7. Are you married or a mom or dating? How does being a Five impact your intimate relationships?
I am not married or a parent at this point. Dating isn’t a priority currently, but I date casually when the mood strikes. I think I have often subconsciously used intimate relationships and dating as a way to fulfill my need for connection and socialization. As mentioned earlier, I find men easier to predict and interact with. If I am interested in socializing, it is easier for me to date than to try to make friends. This is coming up for me a lot recently because I would like to move away from dating for that reason and I’m realizing that places a greater responsibility on me to form social bonds with women.
My intimate relationships in the past have tended towards one of two extremes. In one extreme I’m with a person more passive than me (such as Enneagram Type Fours or Nines), who is understanding of my quirky, introverted ways, but the power is overly imbalanced in my direction. On the other extreme, I’ve been with people more assertive than me (Threes and Eights), who challenge me to be more assertive myself, but I feel like they don’t understand or respect my quirky Five ways. Interestingly, as I integrate more I am more interested in dating Eights, who used to intimidate me to the point that I avoided them entirely. But now a healthy Eight reflects my growth direction and I find more in common with them.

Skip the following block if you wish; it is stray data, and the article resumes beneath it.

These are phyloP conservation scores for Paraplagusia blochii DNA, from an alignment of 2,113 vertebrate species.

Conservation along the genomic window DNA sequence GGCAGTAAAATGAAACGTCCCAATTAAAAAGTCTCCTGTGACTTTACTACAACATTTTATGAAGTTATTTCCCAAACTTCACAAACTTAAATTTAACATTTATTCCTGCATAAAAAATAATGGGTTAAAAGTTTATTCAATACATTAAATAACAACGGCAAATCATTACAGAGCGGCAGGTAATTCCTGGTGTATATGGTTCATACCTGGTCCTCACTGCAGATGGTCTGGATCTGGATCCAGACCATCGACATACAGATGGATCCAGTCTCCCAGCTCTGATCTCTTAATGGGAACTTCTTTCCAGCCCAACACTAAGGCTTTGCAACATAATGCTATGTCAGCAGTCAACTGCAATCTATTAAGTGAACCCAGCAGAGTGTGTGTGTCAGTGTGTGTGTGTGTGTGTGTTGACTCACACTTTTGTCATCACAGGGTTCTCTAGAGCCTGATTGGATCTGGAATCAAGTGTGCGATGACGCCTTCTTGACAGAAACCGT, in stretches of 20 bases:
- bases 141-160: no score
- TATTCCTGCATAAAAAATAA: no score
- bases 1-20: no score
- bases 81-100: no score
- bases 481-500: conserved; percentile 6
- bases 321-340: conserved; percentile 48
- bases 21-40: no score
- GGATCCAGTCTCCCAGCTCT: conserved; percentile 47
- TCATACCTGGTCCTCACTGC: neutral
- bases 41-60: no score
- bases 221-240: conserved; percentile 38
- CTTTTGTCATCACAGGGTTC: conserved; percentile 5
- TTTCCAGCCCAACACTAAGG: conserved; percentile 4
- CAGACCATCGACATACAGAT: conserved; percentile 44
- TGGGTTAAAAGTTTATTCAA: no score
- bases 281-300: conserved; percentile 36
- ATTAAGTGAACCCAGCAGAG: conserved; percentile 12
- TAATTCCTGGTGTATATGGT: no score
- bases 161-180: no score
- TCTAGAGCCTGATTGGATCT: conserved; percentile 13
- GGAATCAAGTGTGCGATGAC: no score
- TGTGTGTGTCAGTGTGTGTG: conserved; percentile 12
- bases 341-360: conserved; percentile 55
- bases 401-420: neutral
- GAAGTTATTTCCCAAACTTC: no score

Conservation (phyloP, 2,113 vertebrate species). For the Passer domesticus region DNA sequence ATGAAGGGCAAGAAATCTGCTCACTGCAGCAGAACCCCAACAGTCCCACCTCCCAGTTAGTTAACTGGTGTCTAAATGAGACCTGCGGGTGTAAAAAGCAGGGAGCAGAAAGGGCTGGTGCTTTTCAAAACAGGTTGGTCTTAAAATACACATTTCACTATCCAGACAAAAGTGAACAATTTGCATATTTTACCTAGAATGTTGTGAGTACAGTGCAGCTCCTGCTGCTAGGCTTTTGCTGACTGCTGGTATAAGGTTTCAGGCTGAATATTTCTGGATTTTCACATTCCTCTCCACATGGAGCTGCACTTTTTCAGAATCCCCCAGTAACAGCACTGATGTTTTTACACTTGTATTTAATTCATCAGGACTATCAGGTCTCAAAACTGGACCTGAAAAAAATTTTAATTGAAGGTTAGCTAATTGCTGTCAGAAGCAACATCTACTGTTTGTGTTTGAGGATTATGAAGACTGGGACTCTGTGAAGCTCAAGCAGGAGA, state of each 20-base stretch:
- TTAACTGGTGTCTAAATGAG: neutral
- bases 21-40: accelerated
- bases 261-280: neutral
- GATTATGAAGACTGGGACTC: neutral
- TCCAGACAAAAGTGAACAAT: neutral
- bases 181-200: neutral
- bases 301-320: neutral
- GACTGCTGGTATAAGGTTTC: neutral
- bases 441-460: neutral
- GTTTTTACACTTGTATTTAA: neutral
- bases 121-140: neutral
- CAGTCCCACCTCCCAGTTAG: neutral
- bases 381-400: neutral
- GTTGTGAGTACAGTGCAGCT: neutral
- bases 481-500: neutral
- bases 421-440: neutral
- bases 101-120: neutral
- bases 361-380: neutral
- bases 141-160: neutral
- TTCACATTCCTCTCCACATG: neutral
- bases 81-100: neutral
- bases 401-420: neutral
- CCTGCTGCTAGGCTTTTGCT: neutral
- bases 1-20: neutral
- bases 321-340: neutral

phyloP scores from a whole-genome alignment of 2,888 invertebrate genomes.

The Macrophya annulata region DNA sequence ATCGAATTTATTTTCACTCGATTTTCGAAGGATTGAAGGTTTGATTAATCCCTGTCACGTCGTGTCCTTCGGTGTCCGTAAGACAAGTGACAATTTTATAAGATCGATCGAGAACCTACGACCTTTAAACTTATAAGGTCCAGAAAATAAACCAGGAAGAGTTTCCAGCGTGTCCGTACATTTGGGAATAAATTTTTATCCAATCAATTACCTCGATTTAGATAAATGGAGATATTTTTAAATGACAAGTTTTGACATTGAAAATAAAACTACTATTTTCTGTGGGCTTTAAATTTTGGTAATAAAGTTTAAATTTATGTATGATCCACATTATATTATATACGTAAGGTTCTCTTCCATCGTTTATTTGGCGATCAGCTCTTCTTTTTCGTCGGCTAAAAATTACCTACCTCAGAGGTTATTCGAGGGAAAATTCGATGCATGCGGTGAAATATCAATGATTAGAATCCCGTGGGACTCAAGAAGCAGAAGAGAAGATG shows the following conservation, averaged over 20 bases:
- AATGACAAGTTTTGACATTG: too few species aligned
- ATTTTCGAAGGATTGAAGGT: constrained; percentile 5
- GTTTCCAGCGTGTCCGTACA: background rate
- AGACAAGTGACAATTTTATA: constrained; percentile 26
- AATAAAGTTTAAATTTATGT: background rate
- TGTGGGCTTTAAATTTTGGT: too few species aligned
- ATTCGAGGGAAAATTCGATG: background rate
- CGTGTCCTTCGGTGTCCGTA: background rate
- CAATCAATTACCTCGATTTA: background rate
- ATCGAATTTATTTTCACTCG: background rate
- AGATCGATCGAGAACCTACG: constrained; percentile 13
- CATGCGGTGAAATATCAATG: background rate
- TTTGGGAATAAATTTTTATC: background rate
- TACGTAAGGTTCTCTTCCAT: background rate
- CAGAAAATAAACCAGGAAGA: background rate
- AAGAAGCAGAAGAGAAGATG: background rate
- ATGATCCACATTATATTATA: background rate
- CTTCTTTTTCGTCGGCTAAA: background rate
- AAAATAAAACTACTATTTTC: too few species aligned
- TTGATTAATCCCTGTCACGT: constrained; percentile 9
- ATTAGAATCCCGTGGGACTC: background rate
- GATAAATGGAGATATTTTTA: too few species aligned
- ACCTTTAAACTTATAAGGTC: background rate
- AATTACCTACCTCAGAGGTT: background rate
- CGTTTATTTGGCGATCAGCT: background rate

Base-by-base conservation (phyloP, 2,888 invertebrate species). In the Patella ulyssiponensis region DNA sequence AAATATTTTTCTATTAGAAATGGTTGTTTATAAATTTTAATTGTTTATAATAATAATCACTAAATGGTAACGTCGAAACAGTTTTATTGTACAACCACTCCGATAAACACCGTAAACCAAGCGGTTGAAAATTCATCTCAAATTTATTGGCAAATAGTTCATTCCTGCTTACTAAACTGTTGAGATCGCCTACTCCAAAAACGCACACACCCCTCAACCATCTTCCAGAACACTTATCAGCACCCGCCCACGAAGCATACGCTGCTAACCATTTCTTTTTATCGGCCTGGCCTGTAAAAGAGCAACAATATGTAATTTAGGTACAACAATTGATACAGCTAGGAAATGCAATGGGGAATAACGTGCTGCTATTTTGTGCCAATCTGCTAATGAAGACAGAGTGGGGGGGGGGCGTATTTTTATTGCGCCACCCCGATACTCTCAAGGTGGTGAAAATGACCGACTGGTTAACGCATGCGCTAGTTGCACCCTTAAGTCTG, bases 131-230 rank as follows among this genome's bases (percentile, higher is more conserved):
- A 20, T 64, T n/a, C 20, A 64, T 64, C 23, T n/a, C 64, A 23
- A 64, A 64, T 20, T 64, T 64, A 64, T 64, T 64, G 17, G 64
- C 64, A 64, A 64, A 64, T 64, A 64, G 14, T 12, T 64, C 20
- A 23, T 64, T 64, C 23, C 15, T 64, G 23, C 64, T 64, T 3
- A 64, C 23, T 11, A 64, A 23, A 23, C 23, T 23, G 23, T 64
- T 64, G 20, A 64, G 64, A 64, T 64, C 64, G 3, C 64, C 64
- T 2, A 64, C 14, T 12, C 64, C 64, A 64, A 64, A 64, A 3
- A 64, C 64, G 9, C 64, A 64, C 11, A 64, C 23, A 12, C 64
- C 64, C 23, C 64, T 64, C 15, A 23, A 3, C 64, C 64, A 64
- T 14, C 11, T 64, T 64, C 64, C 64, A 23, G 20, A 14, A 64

Sam E. Greenberg is a writer and researcher, currently pursuing a Ph.D. in Integral and Transpersonal Psychology. Her research interests include: human sexuality and relationships, personality theory and ego structures (including the Enneagram!), psychospiritual wellness, social power dynamics, and mechanisms for addressing implicit bias. In her “spare” time, Samantha enjoys dancing, traveling, reading fantasy novels, and hanging out with her inscrutable dog, Luna.
You can find her on twitter @IntroverteDiva